To say that a violin made by master luthier Antonio Stradivari (1644 – Dec. 18, 1737) is priceless is an understatement. His are some of the finest stringed instruments ever made, often selling for several million dollars – that is, when they are lucky enough to be found and put on the market. Of the estimated 1,000 violins Stradivari made, there are only about 650 still in existence. The Library has three of them (and a few violas and violoncellos he also made).
People have been copying these and other Stradavari instruments almost ever since they were first produced. And, while owning an original may be unattainable, thanks to some cool science, getting your hands on a pretty spot-on copy could be well within reach.
Minnesota radiologist Steven Sirr, along with violin makers John Waddle and Steve Rossow, have conceived a way to replicate a Stradivarius through CT scans. Using computed tomography (CT) imaging and advanced manufacturing techniques, they recently built a reproduction of one of the Library’s Strad violins – the “Betts,” dated 1704. Their goal was to “understand how the violin works” and to make reproductions available to “young musicians who can’t afford an original.”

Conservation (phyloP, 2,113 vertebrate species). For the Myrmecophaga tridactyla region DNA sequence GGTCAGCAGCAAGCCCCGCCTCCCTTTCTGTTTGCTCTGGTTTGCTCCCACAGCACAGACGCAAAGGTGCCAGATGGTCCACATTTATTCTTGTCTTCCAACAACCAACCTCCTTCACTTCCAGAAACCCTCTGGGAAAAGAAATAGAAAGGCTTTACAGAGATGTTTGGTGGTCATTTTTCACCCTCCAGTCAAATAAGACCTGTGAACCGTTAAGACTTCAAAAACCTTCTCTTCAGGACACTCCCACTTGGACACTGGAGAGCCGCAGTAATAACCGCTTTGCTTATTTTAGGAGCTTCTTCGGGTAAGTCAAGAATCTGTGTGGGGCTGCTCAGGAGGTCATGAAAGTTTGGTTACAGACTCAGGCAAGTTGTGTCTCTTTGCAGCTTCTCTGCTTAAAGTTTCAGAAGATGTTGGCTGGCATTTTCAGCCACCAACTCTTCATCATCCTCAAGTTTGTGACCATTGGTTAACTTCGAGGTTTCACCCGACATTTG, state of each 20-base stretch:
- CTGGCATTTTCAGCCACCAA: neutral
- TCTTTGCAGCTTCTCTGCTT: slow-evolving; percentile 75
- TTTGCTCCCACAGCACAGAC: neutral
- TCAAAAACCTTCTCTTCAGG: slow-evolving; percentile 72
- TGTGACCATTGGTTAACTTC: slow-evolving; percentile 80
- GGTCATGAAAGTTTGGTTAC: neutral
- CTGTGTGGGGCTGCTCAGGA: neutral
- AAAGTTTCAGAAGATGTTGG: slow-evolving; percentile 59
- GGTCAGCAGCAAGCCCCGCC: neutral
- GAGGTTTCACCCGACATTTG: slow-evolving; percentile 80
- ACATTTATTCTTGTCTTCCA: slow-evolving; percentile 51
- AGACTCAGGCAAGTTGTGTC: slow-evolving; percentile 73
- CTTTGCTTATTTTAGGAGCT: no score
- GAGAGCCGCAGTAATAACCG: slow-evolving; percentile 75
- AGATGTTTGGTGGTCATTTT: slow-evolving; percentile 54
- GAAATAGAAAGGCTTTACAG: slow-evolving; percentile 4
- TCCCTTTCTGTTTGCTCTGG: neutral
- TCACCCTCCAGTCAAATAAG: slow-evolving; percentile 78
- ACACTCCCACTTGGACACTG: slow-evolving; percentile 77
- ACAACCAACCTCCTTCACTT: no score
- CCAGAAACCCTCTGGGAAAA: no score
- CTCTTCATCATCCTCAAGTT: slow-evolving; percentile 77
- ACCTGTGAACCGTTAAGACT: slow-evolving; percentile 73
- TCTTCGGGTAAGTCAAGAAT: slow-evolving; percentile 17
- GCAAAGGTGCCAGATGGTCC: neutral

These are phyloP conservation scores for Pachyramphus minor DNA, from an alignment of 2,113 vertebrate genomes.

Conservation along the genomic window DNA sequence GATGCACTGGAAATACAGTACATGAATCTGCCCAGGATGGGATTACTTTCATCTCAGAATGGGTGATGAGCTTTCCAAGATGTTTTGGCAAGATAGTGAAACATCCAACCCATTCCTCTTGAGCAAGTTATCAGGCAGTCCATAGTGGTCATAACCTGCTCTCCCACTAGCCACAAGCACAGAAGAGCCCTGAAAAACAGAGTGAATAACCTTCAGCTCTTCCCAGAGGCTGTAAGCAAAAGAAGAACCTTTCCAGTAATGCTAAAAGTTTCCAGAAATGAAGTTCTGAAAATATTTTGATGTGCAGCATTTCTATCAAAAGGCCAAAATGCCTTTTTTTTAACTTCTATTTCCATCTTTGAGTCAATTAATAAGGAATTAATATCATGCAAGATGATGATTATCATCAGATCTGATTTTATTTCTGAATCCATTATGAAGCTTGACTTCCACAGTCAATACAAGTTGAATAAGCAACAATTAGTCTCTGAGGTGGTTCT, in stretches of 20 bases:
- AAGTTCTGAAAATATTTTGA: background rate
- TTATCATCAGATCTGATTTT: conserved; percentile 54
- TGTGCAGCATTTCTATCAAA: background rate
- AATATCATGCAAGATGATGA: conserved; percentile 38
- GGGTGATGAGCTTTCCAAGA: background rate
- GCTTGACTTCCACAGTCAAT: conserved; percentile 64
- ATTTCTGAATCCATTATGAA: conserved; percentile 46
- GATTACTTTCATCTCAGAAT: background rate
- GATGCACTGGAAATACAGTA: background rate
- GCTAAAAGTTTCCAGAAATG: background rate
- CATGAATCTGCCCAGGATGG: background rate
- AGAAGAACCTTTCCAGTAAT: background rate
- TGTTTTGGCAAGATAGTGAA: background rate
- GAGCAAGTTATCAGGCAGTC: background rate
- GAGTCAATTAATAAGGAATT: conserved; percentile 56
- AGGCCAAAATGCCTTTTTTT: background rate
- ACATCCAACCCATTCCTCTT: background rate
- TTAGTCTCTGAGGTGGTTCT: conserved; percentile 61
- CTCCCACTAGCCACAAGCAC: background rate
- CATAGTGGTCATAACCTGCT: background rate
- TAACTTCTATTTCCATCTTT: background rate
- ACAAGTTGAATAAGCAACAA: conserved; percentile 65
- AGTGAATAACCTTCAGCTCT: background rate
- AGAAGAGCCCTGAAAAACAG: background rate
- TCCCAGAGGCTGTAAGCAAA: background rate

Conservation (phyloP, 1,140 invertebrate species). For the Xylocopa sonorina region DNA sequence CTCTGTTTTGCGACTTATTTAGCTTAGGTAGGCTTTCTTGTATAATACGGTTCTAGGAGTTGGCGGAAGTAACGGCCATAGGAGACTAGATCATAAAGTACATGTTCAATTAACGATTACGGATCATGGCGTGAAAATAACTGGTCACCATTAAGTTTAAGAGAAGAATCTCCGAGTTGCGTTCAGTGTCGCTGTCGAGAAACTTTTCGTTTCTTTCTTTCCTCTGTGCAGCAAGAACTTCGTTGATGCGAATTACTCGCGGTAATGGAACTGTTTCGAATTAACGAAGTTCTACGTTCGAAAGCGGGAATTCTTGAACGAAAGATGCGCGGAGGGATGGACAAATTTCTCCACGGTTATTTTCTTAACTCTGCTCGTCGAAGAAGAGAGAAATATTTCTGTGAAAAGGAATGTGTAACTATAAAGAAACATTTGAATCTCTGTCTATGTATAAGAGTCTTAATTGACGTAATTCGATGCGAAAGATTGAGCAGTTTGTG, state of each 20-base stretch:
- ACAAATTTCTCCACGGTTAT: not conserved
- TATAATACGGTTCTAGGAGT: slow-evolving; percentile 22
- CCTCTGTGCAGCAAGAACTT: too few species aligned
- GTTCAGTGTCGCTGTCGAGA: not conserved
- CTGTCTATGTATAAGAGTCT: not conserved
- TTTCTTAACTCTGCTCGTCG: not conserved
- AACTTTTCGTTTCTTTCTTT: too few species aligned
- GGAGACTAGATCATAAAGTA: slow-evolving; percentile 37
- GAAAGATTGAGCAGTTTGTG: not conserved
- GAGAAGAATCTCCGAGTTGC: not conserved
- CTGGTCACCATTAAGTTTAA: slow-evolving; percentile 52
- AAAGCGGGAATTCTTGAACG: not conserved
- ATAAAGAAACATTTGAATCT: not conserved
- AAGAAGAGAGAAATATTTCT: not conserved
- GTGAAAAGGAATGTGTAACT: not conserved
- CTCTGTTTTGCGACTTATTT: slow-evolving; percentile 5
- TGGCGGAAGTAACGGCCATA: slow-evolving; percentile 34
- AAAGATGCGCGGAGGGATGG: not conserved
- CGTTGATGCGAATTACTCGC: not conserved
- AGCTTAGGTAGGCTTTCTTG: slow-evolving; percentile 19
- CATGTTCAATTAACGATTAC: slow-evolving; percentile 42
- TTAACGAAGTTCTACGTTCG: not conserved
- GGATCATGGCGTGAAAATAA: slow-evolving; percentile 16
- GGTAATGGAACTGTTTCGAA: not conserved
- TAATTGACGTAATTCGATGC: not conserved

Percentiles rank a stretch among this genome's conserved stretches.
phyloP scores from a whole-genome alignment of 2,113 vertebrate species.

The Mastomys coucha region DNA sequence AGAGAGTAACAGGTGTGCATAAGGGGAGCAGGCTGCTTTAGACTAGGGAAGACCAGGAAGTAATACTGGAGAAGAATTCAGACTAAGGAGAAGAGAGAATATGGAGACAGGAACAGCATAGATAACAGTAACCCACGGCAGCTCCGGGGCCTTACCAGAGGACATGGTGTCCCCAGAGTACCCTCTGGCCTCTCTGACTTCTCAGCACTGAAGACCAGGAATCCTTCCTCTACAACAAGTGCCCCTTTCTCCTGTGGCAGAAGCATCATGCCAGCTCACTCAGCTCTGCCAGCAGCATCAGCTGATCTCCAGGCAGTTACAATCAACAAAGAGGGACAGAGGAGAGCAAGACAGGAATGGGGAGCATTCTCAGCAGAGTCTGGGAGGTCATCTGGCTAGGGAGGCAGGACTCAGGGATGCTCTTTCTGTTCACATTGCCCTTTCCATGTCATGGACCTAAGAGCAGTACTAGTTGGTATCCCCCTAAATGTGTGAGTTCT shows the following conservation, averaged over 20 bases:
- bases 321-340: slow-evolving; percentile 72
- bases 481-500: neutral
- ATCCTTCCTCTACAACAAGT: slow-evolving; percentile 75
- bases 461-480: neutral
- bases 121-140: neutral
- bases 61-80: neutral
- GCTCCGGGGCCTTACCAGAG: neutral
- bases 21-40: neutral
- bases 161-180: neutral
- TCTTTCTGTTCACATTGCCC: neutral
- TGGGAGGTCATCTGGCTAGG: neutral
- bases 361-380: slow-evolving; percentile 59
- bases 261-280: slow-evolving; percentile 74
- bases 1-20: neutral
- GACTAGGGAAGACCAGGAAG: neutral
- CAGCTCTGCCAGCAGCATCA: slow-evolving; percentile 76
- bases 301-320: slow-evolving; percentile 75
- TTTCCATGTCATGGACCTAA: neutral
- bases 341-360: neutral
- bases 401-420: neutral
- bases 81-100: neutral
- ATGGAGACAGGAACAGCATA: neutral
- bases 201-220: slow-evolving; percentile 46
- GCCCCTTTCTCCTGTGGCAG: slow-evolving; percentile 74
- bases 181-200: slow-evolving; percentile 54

More than 1,000 CT scan images of the “Betts” were produced and then converted to a program that instructs a machine to replicate those elements. Then, Waddle and Rossow finished, assembled and varnished the replica by hand. What resulted was an instrument with a sound quality very similar to an original Strad, according to Sirr, who is also an amateur violinist.
This isn’t the first time Library strings, including the “Betts,” have been scanned. Through a project with the Smithsonian Institution, Bruno Frohlich, a research anthropologist with the Museum of Natural History, has scanned nearly 50 violins and other stringed instruments – by Stradivari, his peers and today’s artisans – to study their anatomy of design and hopefully uncover that elusive sound secret.